You are here

Cadillac Place (General Motors Building)

-A A +A
General Motors Building
1919–1921, Albert Kahn; 2000–2001 rehabilitation, Eric Hill. 3044 W. Grand Blvd.
  • Cadillac Place (General Motors Building) (State Archives of Michigan)
  • (Photograph by Balthazar Korab)

The mammoth former General Motors Building, with its eighteen hundred offices, symbolizes the power, prestige, and scale of the largest manufacturing corporation in the world. The fifteen-story building consists of an elongated central block with four projecting wings on the front and four in back, which allow ample natural light and greater air circulation for the employees. A five-story annex is at the rear. Created to house a wide scope of activities under one roof, the building contains an auditorium and exposition halls, as well as auto display rooms, shops, a gymnasium, a cafeteria, and lounges. The limestone-faced, steel-framed structure vividly exemplifies Louis Sullivan's tripartite concept of the tall building: an open, arcaded basement element carries unbroken vertical piers through ten stories to a colonnaded crown. Kahn's treatment differs from Sullivan, however, in that he concedes to the prevailing taste of the period by making his ornament classical. The classical motifs seemed appropriate for a headquarters office, in contrast to Kahn's contemporary functional Fisher Body Plant Number 21 ( WN75) a few blocks away. William C. Durant, founder of the General Motors Corporation and its president in 1919, commissioned Kahn for this project, which was his largest commission to date. Today offices of the State of Michigan and the Michigan Court of Appeals occupy the building. The building is a National Historic Landmark.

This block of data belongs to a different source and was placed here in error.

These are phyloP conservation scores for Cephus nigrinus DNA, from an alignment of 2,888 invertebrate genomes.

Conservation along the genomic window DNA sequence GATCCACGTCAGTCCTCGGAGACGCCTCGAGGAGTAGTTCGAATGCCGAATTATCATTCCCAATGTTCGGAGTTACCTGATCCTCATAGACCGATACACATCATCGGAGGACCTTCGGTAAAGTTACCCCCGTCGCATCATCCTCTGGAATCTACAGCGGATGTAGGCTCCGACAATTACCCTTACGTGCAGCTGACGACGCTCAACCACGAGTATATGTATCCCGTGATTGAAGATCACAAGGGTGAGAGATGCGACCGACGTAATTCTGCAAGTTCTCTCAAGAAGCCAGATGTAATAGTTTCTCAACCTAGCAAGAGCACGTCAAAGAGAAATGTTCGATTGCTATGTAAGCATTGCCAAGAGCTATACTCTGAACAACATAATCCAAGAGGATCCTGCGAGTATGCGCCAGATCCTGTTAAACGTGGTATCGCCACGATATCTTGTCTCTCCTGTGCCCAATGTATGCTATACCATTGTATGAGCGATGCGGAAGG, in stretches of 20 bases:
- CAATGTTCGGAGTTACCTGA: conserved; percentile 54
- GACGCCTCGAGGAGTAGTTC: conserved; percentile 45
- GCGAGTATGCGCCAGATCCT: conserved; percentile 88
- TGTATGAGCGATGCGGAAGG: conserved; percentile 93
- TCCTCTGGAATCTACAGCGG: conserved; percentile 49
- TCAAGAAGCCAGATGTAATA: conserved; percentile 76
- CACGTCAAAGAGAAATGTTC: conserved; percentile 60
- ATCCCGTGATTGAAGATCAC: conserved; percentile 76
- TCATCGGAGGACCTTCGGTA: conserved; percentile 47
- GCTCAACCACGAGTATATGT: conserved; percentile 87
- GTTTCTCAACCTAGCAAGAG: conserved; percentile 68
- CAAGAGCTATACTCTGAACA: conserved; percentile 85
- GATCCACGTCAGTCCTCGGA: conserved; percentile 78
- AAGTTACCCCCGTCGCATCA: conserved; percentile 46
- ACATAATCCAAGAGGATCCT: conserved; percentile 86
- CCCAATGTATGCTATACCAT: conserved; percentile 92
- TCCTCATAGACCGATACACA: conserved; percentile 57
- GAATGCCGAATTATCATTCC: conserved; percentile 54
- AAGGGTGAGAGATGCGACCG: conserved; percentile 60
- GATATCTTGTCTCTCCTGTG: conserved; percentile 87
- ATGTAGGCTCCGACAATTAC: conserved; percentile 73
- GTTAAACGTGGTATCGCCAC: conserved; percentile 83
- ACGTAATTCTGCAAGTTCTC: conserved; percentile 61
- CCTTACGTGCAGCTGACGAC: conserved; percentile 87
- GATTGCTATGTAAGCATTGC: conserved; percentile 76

Writing Credits

Kathryn Bishop Eckert


What's Nearby


Kathryn Bishop Eckert, "Cadillac Place (General Motors Building)", [Detroit, Michigan], SAH Archipedia, eds. Gabrielle Esperdy and Karen Kingsley, Charlottesville: UVaP, 2012—,

Print Source

Cover: Buildings of Michigan

Buildings of Michigan, Kathryn Bishop Eckert. Charlottesville: University of Virginia Press, 2012, 93-93.

If SAH Archipedia has been useful to you, please consider supporting it.

SAH Archipedia tells the story of the United States through its buildings, landscapes, and cities. This freely available resource empowers the public with authoritative knowledge that deepens their understanding and appreciation of the built environment. But the Society of Architectural Historians, which created SAH Archipedia with University of Virginia Press, needs your support to maintain the high-caliber research, writing, photography, cartography, editing, design, and programming that make SAH Archipedia a trusted online resource available to all who value the history of place, heritage tourism, and learning.